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Deposition or Growth refers to the controlled synthesis, growth or transfer of materials as thin films on a substrate. A thin film is a layer of material ranging from fractions of a nanometer (monolayer) to several micrometers in thickness.

Contents

Technologies

Typical technologies include atomic layer deposition (ALD), chemical vapor deposition (CVD), electrodeposition/ electroplating or electrochemical deposition (ECD), and physical vapor deposition (PVD) molecular beam epitaxy (MBE). Selection of deposition technique depends on material deposited, desired film characteristics and substrate temperature tolerance:

Deposition Method Materials Deposition Rate Substrate Temperature Confomality Film Density Impurity Levels Uniformity Grain Size Primarily Used for:
Thermal Evaporation Low Melting Point metals and materials 1-10 Å/sec 10-100ºC Highly directional - no sidewall coverage Poor High Poor 10-100nm Liftoff metal deposition especially e-beam resists
E-beam Evaporation Metals and Dielectrics 1-15 Å/sec 10-100ºC Highly directional - no sidewall coverage Poor Low Poor 10-100nm Liftoff or thicker metal deposition
Sputtering Metals and dielectrics 0.1-10 Å/sec 50-300ºC Some sidewall coverage Good Low Good ~10nm More conformal metal and dielectric thin film deposition. Compounds that do not evaporate while keeping stoichiomettry
PECVD Mainly Dielectrics 5-200Å/sec 200-400ºC Some sidewall coverage Good Very Low Good 10-100nm Lower temp oxide/nitride deposition
LPCVD Mainly Dielectrics 10-100 Å/sec 600-1200ºC Isotropic - good sidewall coverage Very Good Very Low Very Good 1-10nm Better quality oxide/nitride dep where substrate can handle higher temp
ECD/Plating Conductive Materials Depends on process 0-100ºC Isotropic - good sidewall coverage Good Depends on process Depends on process Depends on Process Thicker films deposition with good conformality
ALD Metals, metal oxides and nitrides ~1Å/ cycle.

5-200 sec cycle

50-300ºC Isotropic - very good sidewall coverage Good Low Very good 10-100nm Very thin, very conformal films such as gate dieletrics, barriers, encapsualtion

Atomic layer deposition (ALD)

Atomic Layer Deposition (ALD) is a technique which allows the deposition of ultra-thin films, a few nanometers thick, highly conformal and self limiting to be deposited in a precisely controlled way. These characteristics offer many benefits in semiconductor engineering, MEMS, catalysis and other nanotechnology applications. In ALD the precursor gas or gases are introduced, one at time, into the reactor and made react with the surface until all reactive sites are occupied and the reaction stops. The precursor gases are pulsed, alternatively, never present simultaneously in the chamber. These type of deposition is slow and requires highly pure substrates to obtained the desired films.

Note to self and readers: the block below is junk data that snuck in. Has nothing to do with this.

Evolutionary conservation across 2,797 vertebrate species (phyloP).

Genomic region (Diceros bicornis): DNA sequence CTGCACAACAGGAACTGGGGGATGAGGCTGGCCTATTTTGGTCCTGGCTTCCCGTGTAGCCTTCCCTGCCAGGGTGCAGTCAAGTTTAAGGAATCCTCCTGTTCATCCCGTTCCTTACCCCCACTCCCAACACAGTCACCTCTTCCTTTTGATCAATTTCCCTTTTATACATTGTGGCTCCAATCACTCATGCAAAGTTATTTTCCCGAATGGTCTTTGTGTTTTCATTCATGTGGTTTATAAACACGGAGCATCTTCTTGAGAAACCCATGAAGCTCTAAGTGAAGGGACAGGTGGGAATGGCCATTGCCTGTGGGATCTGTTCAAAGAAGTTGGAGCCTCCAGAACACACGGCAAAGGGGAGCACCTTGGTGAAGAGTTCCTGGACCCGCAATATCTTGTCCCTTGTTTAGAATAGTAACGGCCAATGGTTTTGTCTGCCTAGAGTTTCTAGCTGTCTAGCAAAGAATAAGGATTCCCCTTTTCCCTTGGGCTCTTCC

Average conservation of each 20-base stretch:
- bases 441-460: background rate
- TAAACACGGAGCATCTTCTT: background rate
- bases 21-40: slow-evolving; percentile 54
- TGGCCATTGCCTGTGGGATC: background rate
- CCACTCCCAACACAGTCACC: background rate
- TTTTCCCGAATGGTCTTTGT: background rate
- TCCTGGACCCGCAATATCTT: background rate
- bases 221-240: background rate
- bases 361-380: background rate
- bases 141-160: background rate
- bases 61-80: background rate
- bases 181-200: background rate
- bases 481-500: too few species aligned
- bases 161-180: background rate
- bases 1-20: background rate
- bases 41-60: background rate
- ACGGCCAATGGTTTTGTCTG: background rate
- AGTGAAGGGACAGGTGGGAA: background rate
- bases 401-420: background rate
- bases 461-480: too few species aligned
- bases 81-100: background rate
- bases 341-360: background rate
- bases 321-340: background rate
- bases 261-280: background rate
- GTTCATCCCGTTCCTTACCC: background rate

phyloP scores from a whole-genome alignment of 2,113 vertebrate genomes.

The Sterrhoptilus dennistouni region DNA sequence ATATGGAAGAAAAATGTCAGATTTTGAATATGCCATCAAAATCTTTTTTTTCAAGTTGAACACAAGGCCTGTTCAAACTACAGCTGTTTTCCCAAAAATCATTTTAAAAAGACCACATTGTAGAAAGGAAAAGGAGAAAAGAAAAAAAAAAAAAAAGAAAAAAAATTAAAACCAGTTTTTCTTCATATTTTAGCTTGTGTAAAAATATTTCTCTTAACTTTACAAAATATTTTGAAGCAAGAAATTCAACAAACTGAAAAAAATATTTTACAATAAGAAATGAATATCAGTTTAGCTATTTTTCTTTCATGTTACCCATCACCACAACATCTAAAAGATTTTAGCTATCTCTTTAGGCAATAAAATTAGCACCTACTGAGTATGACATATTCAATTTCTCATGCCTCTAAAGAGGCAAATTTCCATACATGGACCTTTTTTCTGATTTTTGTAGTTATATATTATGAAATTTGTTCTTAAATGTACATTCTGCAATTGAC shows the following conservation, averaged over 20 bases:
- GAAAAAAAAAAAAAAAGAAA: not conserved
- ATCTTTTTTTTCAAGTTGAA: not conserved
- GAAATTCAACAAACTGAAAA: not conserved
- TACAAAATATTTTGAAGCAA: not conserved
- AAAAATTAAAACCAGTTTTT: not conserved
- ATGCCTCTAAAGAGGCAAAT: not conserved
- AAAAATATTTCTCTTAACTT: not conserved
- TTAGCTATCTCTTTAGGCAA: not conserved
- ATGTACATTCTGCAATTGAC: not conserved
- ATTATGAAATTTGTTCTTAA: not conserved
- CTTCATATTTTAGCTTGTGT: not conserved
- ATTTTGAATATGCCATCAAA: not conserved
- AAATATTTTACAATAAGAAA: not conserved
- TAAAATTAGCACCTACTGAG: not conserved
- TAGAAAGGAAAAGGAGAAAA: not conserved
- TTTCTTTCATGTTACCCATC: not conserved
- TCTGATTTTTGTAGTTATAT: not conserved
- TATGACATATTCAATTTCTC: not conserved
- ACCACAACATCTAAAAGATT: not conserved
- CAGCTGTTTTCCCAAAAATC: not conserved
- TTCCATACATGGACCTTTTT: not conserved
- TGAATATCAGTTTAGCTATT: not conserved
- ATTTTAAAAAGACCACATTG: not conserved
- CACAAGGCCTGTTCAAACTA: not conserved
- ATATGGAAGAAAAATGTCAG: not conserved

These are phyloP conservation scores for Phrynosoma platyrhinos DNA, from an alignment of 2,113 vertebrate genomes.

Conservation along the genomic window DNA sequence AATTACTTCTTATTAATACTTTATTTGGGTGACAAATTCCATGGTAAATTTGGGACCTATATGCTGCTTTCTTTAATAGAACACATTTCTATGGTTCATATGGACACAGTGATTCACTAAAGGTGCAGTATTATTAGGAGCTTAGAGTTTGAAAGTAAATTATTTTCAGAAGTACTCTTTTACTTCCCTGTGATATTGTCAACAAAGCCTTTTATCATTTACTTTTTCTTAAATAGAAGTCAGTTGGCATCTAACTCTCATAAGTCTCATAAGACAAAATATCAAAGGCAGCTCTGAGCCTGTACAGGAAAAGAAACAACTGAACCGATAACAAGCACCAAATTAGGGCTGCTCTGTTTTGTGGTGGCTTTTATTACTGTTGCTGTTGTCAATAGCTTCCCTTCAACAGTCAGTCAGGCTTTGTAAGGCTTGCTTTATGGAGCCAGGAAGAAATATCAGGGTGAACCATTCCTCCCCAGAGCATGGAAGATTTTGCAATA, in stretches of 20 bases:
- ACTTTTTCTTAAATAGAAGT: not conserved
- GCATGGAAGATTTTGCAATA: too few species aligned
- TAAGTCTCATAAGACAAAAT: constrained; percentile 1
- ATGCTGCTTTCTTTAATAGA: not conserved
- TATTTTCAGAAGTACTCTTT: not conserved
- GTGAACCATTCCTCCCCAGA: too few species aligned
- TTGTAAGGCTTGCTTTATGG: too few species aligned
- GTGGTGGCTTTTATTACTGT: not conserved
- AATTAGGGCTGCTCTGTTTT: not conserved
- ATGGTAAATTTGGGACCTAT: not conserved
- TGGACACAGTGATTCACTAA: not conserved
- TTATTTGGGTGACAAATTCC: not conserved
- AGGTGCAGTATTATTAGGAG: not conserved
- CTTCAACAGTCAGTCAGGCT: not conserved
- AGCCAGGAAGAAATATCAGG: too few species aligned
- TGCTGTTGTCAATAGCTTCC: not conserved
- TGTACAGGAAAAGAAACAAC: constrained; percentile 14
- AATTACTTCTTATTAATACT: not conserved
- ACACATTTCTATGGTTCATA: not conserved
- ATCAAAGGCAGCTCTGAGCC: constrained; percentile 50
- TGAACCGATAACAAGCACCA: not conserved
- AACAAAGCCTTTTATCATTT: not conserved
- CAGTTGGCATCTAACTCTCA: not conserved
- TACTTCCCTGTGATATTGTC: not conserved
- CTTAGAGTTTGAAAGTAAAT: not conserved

Chemical vapor deposition (CVD)

Chemical vapor deposition (CVD) consists of the substrate being exposed to one or more volatile precursors, which react and/or decompose on the substrate surface to produce the desired deposit. There are many methods for enhancing the chemical reaction rates of the precursors. The LNF has fourteen Low Pressure CVD (LPCVD) furnace tubes and five Plasma Enhanced CVD (PECVD) chambers.

Electrodeposition/ Electroplating/ Electrochemical deposition (ECD)

Main article: Electroplating

Electrodeposition, which is only available on conductive substrates and for conductive films, is the technique recommended when metal layers of more than a micron of thickness are needed. It is also the technique of choice when there is no line of site with the surface to be deposited, for example the filling of vias in the semiconductor processing. The principle is simple: positive ions are attracted to the negative electrode (anode which is the sample in the case of metal deposition) and negative ions travel towards the cathode or positive electrode. ECD is an electrochemical cell, which consists of a cathode, anode, and electrolyte that contains the ion to be deposited. Electrodeposition does not require vacuum environment, thus making it relatively inexpensive and it can be done in batch or continue processes. It creates thick, durable film which surface finish can be tailored depending on the requirements.

Physical vapor deposition (PVD)

Physical vapor deposition (PVD) describes a variety of vacuum deposition methods used to deposit thin films by the condensation of a vaporized form of the desired film material onto various substrates.

Thermal oxidation

Figures of merit

Deposition rate

Deposition rate, usually expressed in Å/sec, is measured at the substrate using various methods depending on the type of film deposited. It is measured real-time in the evaporators and after run completion for other techniques.

Refractive index

Defines optical properties of a given material for a specific frequency or wavelength of light. Also known as index of refraction n. The index of the film is measured using Ellipsometry that also gives clues to the density, dielectric constant, and stoichiometry of the film [1].

Conformality or Step Coverage

Step coverage is the measure of how much coating is on the bottom/sidewall of a feature vs how much coating is on the top/field areas. It is highly dependent on the geometry of the features and the type of deposition chosen. ALD, TEOS, HTO, and Thermal oxide are very conformal. LTO, PECVD, Sputtering, and Evaporation are much less conformal.

Film Stress

The elastic mismatch between the thin film deposited and the substrate that results in a change in substrate curvature. Residual stress is typically defined by a unit of measurement (MPa) across a given area.

Thermal budget

References

  1. Handbook of Thin Film Deposition: Processes and Technologies

Further reading

  • Other stuff, e.g. technology workshop slides
  • External links (can be in another section below, if appropriate)